Yeah, this would have been nice. I am not sure if legally you could enforce that as automation itself is vague and depends on the source and target both.
> I don't think data format fragmentation is a big issue (just implement adapters for the top five competitors in your market...), but rather the impossibility of doing it in a quick and seamless manner on behalf of someone wanting to migrate their data to your service from some other service.
I think if companies were being honest in their efforts for data portability, as a first step they would not try to reap the benefit of the 30 day window by as much as they can.
For most, it should take mins or hours to get the export yet the best turnaround I have seen from any service has been from Tinder, it was I think 3 days.
Is there anything to prevent the export file format from shifting regularly? You know, for ongoing product improvement reasons, naturally.
Anyway, let me know when the GDPR actually helps with something instead of just making the internet more of a usability train wreck.
The key part is the "the don't keep data around forever just because you can" part.
Sure, the GDPR got a bit bloated, but I honestly believe most europeans lives got a little bit better because of it.
Edit: I think you're thinking about that horrible cookie warning law. That one needs to burned to the ground.
It’s not about “allows user to quickly find the same songs elsewhere”, because if you’re not ready for that then you shouldn’t probably be in this business in the first place.
Apple's "New Music Mix" is absolute shit compared to Spotify's "Discover Weekly". Most of the stuff Spotify suggests to me are either complete bangers or listen-worthy at worst.
Apple's stuff though... It's like they don't have ANY intelligence in the system at all. I listen to 80's gangsta-rap once, then I get modern mumblerap shit for months and months.
BUT I do love how Apple Music integrates with my iOS devices and I think the sound quality is better. So I just use Songshift to sync the discovery playlists to AM (semi)automatically.
That's exactly the sort of unexpected "music discovery" I'd be looking for. ;-)
I've tried to understand how the algo somewhat works to suggest stuff but with no luck... I keep hitting the don't like this song or artist and yest somehow I still manage to get dreadful recommendations each week :(
- a builtin weekly personal archive of DW/RR
- a "get me more more interesting music in this style based on other peoples recommendations" button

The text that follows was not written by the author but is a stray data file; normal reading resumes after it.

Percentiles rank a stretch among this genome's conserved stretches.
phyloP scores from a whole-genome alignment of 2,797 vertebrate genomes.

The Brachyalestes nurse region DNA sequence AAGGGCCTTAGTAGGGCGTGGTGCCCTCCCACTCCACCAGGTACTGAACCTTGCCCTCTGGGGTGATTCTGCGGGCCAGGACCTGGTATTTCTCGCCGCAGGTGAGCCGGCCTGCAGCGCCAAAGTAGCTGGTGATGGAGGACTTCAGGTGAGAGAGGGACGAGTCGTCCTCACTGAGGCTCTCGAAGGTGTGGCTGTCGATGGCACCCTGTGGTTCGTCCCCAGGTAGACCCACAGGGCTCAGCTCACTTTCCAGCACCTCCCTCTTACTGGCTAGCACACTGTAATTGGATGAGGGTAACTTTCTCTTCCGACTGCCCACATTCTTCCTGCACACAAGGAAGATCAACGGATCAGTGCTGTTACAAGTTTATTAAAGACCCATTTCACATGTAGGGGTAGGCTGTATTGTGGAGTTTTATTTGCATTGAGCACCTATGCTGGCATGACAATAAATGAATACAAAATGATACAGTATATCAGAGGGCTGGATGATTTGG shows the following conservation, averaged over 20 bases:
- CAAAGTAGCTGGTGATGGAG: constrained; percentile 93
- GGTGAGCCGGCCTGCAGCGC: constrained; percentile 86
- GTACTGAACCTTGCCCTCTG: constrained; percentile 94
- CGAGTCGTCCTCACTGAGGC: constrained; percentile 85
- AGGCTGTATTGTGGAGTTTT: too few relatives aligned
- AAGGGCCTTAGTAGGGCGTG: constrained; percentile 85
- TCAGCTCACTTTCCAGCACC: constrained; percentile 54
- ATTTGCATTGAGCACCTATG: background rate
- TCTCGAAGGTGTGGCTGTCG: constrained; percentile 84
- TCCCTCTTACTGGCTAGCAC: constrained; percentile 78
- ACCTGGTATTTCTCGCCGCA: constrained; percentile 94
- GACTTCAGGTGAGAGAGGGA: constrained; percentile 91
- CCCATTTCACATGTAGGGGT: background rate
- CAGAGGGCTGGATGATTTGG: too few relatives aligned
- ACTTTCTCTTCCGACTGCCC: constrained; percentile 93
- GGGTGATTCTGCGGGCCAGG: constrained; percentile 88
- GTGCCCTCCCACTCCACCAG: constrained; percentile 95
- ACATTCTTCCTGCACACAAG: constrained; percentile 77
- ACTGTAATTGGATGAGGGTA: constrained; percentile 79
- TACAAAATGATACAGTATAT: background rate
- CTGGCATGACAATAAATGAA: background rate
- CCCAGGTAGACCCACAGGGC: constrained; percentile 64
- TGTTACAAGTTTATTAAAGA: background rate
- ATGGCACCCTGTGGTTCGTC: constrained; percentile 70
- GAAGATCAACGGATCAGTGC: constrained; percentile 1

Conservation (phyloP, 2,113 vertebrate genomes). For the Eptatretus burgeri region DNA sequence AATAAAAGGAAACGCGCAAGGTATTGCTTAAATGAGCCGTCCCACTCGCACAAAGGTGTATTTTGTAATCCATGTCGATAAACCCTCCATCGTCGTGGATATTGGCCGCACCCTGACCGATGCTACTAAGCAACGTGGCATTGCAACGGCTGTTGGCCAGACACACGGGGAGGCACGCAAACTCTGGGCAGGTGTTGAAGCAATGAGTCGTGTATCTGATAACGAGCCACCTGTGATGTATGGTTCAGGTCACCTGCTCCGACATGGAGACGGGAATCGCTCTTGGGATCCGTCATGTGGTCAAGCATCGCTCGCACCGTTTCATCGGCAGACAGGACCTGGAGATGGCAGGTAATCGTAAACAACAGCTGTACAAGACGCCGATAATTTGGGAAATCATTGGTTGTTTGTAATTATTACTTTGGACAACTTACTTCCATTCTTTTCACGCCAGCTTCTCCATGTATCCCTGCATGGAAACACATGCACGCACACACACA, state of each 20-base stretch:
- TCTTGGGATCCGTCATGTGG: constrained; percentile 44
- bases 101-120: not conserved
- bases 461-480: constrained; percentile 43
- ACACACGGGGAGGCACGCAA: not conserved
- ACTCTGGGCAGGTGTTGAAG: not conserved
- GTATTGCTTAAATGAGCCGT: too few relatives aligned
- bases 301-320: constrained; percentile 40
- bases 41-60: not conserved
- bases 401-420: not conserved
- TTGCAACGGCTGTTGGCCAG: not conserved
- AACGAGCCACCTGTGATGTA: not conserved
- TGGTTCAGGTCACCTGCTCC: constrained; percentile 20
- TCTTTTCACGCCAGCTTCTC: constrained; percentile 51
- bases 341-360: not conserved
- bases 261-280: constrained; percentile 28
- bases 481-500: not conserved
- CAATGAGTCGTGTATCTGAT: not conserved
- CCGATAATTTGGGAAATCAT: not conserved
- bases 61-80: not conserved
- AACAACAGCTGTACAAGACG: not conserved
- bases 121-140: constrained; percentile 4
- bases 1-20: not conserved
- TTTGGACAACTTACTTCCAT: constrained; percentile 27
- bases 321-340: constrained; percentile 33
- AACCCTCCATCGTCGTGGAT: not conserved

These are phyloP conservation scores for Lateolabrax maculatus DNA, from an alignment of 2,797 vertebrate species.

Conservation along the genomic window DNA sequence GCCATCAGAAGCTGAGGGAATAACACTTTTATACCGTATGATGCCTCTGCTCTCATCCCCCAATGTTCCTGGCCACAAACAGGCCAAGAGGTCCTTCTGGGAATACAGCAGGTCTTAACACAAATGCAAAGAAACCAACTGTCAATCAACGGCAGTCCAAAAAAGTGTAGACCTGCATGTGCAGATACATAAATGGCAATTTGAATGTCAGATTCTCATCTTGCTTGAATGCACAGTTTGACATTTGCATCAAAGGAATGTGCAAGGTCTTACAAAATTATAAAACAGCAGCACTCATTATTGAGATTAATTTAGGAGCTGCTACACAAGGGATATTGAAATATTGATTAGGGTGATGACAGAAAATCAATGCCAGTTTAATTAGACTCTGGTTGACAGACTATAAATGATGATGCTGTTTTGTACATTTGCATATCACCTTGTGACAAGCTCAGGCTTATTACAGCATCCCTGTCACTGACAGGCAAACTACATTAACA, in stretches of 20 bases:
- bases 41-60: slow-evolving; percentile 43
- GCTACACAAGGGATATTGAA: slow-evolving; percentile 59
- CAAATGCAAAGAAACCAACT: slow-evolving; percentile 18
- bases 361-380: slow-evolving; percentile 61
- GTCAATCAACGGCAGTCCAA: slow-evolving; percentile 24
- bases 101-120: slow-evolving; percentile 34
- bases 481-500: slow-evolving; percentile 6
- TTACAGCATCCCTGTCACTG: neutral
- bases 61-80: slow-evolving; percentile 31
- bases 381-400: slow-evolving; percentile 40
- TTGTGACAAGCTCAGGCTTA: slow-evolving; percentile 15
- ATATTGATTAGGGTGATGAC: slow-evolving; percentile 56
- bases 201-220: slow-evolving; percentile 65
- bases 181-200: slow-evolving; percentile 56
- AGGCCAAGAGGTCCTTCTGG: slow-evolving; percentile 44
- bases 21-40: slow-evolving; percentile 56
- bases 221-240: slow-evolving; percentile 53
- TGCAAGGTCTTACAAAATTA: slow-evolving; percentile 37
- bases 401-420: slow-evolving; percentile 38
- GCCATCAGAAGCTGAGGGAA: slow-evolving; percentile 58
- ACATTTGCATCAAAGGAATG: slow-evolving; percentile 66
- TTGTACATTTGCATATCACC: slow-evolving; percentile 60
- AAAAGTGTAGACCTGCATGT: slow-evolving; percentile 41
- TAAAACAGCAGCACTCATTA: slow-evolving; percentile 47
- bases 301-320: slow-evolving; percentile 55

It's an easy and interesting way to go back in time and see what I was listening to etc..
I have a "house rule" where I never remove any songs from them after the fact. If I added it, then it stays.
At the end of the year, I try to pick 2 songs from each month to make a curated "Best of <Year>" and then compare that to the algorithmic one that Spotify sends me.
Anyways, it's been a really fun thing and a reasonable substitute for DW/RR archives.
I still got my Starred playlist from back when you couldn't like. Been using dual like and Starred ever since they added like list. Since Starred playlist still contains dates, I could retroactively do what you did. However there would be some months with a lot and some with (almost) none and I have a tendency to hyperfocus on certain genres/artists for a while which might split but not on exact start of month.
I think this functionality belongs in the core experience.
Can I ask you how many songs are in your Liked playlist? It's a lucky week if I find 3 songs that I like in my Discover Weekly. The rest are forgettable at best, often terrible. I think I am not using Spotify the way I'm supposed to, because i find it really hard to discover new music I like.
It really improved after that and it's typically pretty great (with some weeks being exceptions). For reference, I've got 1,272 tracks in "Liked".
Now that they’ve threatened songshift they’re forcing you to make a choice (or manually sync).
Hopefully you won’t choose Spotify.
Spotify’s attack on podcasts with exclusivity and trying to destroy the open standard really bothers me: https://stratechery.com/2020/dithering-and-the-open-web/
Now with this I just don’t have much respect for them.
When paired with their complaining about Apple’s policies being unfair it makes me really dislike them, they don’t care about their users or what’s best for them. It wouldn’t surprise me if soon I have to call and beg them to cancel my subscription like Sirius XM.